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Am J Prev Med. 1994 Nov-Dec;10(6):340-7.

Effects of a community intervention to change smoking behavior among Hispanics.

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Division of Clinical Epidemiology, University of California, San Francisco.


Our purpose was to evaluate the effects of the Program Latino para Dejar de Fumar (PLDF), a community-wide smoking cessation intervention developed for Spanish-speaking Hispanics. PLDF community intervention was based on research to identify culture-specific aspects of smoking cessation for Hispanics and included targeted distribution of a self-help cessation guide, an electronic and printed media campaign, raffles for smokers who quit, and participation in community activities. The main outcome measures were smoking cessation and associated behaviors. Exposure to the intervention, the primary predictor variable, was defined as affirmative responses to questions about recognizing the PLDF name, having the PLDF smoking cessation guide, having heard or seen messages about PLDF on various media, and knowing about a PLDF-sponsored $500 raffle. Four cross-sectional telephone surveys of Hispanic adults 18 to 65 years of age, living in neighborhoods in San Francisco, California, defined as having at least 10% Hispanics in the 1980 U.S. Census, were conducted preceding (1986-1987) and following (1988-1989) start of PLDF (total n = 7,667). Although smoking prevalence decreased over the four years, smoking cessation in the 12 months prior to the survey was unrelated to exposure to PLDF. For the two surveys conducted after PLDF was started (n = 3,551), nonsmokers, women, older adults, and less acculturated persons were more likely to report exposure to PLDF.(ABSTRACT TRUNCATED AT 250 WORDS).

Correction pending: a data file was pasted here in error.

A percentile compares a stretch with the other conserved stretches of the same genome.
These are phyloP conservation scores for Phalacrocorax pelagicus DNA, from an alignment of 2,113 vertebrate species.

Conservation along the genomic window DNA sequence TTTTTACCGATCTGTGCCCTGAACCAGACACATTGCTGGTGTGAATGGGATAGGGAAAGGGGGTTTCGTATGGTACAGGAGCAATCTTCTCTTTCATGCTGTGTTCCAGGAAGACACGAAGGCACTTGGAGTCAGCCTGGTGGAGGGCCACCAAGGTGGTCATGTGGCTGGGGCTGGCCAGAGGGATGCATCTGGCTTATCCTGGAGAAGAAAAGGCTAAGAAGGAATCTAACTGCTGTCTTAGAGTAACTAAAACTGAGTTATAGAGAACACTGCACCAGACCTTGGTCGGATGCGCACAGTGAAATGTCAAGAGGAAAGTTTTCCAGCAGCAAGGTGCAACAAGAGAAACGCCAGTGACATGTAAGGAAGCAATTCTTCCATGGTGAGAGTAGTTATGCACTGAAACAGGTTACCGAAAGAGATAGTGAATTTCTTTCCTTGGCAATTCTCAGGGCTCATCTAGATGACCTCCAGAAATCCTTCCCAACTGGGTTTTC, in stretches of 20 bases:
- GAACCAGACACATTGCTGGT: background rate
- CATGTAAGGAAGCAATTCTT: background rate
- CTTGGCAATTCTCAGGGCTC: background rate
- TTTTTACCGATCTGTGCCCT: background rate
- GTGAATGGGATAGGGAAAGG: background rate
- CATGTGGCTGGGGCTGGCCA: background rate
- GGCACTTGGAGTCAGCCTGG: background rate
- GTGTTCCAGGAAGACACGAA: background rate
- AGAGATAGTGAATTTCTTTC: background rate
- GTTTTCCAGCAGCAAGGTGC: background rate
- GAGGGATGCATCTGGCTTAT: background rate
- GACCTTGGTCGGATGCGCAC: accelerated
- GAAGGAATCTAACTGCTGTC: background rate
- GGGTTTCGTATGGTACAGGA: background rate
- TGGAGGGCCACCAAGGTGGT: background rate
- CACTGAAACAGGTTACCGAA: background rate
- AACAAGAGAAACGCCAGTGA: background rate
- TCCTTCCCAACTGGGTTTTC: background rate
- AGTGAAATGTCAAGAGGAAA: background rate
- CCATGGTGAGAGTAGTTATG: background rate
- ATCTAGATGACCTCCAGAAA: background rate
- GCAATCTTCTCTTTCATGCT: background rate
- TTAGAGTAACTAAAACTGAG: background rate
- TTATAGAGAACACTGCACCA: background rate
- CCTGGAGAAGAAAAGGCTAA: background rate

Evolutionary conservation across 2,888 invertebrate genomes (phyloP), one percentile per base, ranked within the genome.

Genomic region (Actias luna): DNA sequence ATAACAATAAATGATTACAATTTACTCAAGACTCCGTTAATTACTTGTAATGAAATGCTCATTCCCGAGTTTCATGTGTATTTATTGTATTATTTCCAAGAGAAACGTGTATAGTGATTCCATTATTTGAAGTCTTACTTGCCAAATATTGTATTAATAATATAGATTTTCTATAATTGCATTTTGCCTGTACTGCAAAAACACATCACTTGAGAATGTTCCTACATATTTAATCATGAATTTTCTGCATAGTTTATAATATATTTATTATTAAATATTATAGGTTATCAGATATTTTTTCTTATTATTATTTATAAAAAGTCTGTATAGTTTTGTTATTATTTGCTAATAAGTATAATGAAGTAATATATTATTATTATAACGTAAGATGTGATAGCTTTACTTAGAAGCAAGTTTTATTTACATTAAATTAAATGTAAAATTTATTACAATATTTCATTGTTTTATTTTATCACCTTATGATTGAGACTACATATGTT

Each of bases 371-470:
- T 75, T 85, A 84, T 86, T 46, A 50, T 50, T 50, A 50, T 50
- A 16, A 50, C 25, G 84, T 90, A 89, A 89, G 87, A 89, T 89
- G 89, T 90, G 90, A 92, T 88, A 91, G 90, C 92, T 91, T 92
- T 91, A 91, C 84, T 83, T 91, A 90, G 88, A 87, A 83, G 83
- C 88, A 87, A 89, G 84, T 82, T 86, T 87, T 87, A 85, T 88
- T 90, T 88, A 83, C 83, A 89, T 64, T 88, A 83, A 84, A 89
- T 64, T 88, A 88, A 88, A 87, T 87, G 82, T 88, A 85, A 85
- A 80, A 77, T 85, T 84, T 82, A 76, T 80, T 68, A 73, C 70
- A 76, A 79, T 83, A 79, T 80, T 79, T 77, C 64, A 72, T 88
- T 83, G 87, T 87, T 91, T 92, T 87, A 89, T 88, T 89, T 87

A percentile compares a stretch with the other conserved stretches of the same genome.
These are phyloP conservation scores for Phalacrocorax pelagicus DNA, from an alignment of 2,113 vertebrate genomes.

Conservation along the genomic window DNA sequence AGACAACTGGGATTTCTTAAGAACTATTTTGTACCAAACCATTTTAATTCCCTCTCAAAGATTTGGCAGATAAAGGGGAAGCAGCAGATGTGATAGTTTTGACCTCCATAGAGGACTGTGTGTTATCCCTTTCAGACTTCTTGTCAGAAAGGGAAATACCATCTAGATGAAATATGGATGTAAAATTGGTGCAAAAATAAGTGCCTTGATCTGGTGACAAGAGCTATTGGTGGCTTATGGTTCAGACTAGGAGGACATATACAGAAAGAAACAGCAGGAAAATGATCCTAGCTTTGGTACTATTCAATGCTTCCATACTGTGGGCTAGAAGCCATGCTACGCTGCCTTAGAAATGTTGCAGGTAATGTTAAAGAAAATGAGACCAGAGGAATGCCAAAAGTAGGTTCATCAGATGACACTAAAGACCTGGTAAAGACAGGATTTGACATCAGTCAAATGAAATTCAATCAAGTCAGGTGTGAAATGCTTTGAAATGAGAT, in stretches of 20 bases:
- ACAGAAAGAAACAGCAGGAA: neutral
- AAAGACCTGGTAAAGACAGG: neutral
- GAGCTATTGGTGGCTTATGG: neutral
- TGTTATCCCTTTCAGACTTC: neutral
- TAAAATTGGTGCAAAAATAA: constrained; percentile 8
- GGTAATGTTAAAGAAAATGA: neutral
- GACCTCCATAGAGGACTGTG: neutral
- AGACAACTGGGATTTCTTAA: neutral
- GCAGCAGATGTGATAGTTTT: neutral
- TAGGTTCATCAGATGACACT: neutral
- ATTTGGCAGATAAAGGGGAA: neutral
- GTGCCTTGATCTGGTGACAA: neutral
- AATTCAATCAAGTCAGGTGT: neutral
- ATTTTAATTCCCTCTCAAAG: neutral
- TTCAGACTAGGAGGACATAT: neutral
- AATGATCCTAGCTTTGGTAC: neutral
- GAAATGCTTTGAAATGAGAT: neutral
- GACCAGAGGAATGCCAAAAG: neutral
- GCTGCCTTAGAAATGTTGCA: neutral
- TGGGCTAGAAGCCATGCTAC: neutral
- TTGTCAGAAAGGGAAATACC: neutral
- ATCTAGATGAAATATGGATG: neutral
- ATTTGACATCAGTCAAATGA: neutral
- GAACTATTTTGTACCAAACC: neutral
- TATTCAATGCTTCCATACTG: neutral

[Indexed for MEDLINE]

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